Located in Brown Hall, the Stocksdale Gallery is currently featuring the work of sculptor Martha Aldridge.
“Creating a sculpture begins with an inspiration, a vision, or an assignment or commission,” Aldridge said.
A Missouri native, Aldridge’s bronze works often depict her favorite subjects – horses and children. “Pony Tails” was her first bronze piece. Taken from
“Having always loved working with my hands building and carving things, my sculpture interest grew and I began taking sculpture classes and learning about the process of creating a bronze,” Aldridge said when asked how she began what drew her to the medium.
Aldridge was an art teacher in the public school system for more than 30 years. She took up sculpting after retiring.
“To begin a sculpture, an idea is formed either in my mind, on paper or by building a small maquette,” Aldridge said.
A maquette functions as a sculptor’s rough draft, often used to test ideas and shapes. Unlike finished pieces, maquettes are interesting because they convey the artist’s first thoughts and interpretations of the subject.
The next step in the building process is constructing an armature, the framework that gives structure and support to the rest of the sculpture.
“An armature is built using plumbing pipe and wire with the addition of foil or other materials to build bulk,” Aldridge said. “The clay is then pressed over the armature and the real sculpting process begins.”
Aldridge noted that ensuring this armature is properly supported is the most difficult aspect of creating her sculptures.
Many of Aldridge’s works are commissions – she is responsible for creating specific pieces based on what her client desires.
“As with the Lawrence ‘China’ Slaughter Memorial sculpture, I knew after speaking to members of the art council, they wanted a compassionate man with school children,” Aldridge said.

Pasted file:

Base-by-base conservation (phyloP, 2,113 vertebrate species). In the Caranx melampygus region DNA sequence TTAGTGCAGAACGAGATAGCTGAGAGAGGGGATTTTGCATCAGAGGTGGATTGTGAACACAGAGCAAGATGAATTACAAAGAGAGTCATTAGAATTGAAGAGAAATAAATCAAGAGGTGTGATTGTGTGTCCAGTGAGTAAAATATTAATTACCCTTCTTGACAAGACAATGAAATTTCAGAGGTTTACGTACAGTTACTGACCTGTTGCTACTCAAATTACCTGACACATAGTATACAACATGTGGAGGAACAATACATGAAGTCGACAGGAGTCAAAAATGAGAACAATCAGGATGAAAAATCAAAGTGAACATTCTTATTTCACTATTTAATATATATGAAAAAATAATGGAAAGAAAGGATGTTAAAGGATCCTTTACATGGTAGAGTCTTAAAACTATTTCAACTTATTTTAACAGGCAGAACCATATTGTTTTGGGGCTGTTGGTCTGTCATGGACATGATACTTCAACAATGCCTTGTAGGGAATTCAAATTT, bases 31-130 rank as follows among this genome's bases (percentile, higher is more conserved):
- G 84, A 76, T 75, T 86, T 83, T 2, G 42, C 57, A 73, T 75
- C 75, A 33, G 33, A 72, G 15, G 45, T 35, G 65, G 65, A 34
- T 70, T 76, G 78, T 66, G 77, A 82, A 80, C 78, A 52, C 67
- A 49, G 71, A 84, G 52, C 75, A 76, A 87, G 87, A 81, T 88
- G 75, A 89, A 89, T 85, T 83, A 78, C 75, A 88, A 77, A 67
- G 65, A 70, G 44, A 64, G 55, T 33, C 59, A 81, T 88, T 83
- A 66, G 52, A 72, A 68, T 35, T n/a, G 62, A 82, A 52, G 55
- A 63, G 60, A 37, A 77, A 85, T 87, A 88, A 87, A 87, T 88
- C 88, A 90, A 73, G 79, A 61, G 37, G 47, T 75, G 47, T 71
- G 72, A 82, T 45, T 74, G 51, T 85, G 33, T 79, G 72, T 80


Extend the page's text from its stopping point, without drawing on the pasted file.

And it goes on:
The commissioned sculpture honors a beloved Liberty, Missouri, resident, Lawrence “China” Slaughter, who served as a crossing guard and custodian for Franklin Elementary for more than 40 years before retiring in 1984. The memorial depicts the late Slaughter in his role as
Aldridge acknowledged that her proudest moment as an artist was installing this sculpture. A maquette is on display in the gallery, but the actual memorial is local and resides in a pocket park near the Liberty Square.
“This is the largest sculpture I have completed, and I’m so blessed to have been chosen for this project,” Aldridge said.
Aldridge’s favorite small piece, “Back from the Hunt,” is also her most recent. The sculpture includes a horse and rider accompanied by two hounds.
“I love the interaction of the horse with the hounds as the rider engages the horse to stay on task,” states the description beneath the sculpture.
What I found most alluring about Aldridge’s work was the subtle variety. While the subject matter is often the same, each piece has its own character. The most notable difference is size, as the sculptures range from small door knockers to life-sized renderings of children. If you look closely, not even the bronze coloring is the same. Some sculptures are lighter, darker or redder than others.
My favorite piece from the gallery is “Bring it On,” which depicts a young girl with her hands on her hips. Aldridge did a remarkable job portraying the girl’s confidence, and the sculpture somewhat resembles the “Fearless Girl” statue that stood across from the Wall Street Bull.